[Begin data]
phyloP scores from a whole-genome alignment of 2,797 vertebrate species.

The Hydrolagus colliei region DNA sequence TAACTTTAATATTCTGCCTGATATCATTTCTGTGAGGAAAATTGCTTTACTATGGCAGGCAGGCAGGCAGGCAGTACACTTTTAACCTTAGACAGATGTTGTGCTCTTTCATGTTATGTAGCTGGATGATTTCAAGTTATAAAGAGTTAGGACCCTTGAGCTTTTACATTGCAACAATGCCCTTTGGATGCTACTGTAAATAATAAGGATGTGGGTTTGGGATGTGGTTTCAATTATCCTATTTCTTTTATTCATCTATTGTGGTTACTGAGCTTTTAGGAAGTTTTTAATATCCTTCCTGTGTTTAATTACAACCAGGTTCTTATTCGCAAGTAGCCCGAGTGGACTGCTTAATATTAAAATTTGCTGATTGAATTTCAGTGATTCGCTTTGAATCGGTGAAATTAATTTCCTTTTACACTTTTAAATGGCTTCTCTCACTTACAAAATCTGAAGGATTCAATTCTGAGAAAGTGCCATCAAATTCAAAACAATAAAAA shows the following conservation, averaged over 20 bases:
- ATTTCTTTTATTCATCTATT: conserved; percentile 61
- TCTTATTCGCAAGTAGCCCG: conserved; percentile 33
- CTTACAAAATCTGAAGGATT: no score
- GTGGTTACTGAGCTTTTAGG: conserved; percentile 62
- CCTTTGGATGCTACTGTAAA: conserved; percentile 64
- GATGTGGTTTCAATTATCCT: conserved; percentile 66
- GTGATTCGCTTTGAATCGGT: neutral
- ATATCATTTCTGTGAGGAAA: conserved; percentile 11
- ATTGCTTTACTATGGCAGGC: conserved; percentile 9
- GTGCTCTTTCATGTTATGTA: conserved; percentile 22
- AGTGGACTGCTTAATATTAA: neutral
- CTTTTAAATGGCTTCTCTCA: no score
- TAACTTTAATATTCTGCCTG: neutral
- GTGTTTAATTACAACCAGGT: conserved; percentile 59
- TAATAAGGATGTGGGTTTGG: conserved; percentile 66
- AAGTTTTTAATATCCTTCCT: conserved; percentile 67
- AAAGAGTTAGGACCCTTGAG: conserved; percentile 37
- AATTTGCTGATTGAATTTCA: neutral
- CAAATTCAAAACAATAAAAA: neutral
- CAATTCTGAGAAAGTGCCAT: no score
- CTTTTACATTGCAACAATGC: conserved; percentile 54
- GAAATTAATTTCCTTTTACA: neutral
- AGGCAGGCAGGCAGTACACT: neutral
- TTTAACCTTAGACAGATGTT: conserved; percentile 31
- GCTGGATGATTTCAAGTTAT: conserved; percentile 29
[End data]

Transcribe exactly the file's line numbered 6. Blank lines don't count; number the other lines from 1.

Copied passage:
- GTGGTTACTGAGCTTTTAGG: conserved; percentile 62